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I am wondering about catch diodes in the context of switching power supplies. I have read all the books that are the norm in designing a SMPS, but all of them don't or barely touch the subject. My question is about how do you select it's current and voltage rating.

From a buck converter standpoint I have reached the (maybe bad) conclusion, that the current rating of the diode must be equal or larger than the current flowing through the load, since the inductor stores energy then it returns it to the load through the diode. But in an SMPS with a transformer, which ideally only transfers energy, the diode selection would be based on the leakage inductance. If so, how do you select the ratings?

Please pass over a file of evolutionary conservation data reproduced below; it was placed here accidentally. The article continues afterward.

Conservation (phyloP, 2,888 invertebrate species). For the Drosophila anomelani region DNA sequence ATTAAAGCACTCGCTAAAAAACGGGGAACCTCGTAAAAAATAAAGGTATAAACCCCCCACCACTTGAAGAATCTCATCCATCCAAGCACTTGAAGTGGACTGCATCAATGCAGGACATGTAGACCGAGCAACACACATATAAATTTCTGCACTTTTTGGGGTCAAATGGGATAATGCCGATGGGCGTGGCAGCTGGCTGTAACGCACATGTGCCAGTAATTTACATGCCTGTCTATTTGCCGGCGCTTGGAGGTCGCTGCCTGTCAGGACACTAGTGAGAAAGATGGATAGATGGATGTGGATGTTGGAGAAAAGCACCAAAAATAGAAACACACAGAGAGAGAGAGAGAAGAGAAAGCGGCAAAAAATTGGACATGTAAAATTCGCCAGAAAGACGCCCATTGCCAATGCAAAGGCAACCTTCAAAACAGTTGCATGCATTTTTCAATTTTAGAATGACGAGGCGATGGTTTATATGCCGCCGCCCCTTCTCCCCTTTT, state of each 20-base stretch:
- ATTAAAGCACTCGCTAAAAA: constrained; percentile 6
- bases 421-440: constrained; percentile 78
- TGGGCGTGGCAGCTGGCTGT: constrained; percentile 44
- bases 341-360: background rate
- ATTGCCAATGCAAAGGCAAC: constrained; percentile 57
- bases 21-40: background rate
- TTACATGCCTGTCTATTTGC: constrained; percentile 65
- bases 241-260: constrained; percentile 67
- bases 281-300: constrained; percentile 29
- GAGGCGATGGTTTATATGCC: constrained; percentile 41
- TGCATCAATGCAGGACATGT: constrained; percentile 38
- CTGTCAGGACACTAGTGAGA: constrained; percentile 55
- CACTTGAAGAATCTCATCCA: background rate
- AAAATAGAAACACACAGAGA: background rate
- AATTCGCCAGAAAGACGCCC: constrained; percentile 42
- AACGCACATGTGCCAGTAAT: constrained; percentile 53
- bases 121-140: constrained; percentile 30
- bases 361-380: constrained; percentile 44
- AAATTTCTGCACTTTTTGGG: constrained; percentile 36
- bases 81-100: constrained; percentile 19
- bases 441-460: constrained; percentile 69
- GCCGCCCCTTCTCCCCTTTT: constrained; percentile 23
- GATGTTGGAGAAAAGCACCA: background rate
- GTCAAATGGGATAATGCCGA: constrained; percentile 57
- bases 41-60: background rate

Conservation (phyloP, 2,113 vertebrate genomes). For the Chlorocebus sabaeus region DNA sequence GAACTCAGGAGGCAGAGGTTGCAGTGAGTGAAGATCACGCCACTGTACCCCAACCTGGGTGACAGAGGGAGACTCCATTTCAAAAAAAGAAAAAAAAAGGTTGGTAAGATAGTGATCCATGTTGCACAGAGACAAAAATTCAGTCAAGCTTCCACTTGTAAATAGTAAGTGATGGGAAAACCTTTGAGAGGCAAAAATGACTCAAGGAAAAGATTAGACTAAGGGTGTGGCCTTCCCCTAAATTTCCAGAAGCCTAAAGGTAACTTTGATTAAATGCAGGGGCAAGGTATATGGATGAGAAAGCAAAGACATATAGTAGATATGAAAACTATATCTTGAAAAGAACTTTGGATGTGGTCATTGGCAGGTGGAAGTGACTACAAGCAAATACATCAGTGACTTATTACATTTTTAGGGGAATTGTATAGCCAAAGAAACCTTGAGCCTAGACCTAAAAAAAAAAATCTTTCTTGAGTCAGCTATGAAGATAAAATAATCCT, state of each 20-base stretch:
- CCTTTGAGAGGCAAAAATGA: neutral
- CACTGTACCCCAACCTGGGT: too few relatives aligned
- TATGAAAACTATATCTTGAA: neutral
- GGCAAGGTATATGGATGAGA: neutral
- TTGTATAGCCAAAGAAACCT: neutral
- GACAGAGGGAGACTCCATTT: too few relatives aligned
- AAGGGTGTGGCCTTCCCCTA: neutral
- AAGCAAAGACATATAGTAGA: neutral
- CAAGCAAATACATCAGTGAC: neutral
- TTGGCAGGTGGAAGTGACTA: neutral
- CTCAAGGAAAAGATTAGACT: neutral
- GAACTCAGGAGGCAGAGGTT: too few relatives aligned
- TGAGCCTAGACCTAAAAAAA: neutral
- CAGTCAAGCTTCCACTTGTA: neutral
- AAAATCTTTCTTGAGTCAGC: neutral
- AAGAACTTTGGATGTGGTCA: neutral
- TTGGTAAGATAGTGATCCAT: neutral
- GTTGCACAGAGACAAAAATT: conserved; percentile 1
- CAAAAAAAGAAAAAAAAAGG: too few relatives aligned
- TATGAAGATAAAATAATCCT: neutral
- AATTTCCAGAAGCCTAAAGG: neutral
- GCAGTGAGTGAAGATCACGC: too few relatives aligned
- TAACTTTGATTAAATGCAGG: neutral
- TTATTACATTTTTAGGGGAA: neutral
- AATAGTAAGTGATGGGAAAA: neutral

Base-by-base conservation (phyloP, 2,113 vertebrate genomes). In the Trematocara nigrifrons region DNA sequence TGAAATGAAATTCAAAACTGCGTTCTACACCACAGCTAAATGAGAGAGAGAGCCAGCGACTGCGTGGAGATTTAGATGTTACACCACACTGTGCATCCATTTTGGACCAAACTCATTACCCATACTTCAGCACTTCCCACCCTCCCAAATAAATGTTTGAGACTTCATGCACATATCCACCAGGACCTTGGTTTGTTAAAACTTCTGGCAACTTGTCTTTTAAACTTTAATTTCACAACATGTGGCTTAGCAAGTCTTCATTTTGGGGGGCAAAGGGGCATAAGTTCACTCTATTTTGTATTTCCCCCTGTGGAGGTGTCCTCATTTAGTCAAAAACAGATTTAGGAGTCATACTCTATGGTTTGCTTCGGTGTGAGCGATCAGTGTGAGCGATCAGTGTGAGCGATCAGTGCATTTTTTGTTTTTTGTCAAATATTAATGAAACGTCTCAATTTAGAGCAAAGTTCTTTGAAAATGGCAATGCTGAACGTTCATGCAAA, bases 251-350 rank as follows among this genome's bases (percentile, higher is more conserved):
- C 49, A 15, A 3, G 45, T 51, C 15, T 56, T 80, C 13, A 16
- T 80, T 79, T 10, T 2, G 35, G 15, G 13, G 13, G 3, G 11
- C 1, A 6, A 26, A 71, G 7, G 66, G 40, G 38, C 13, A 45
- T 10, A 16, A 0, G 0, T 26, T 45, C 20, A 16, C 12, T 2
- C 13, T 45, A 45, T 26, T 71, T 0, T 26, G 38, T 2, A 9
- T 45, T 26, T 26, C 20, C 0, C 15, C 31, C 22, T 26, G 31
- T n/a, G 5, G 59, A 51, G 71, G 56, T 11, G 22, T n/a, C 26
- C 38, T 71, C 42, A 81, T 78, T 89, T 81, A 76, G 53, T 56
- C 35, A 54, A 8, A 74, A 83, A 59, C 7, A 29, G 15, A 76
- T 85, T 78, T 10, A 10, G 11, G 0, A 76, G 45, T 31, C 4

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The "catch" diode on the primary side of a transformer-coupled SMPS serves the same purpose it does on any other inductive load such as a relay. Its reverse voltage rating needs to be at least as high as the voltage across the primary when the switch is on. Its (peak) forward current rating needs to be at least as high as the peak primary current at the moment the switch turns off. The average forward current and the total power dissipation will depend on the switching frequency and the value of the leakage inductance of the transformer.

Note that this assumes that we're talking about a "forward" converter, in which the transformer itself is not intended to store significant energy. In a "flyback" converter, you do not put a catch diode directly across the primary.

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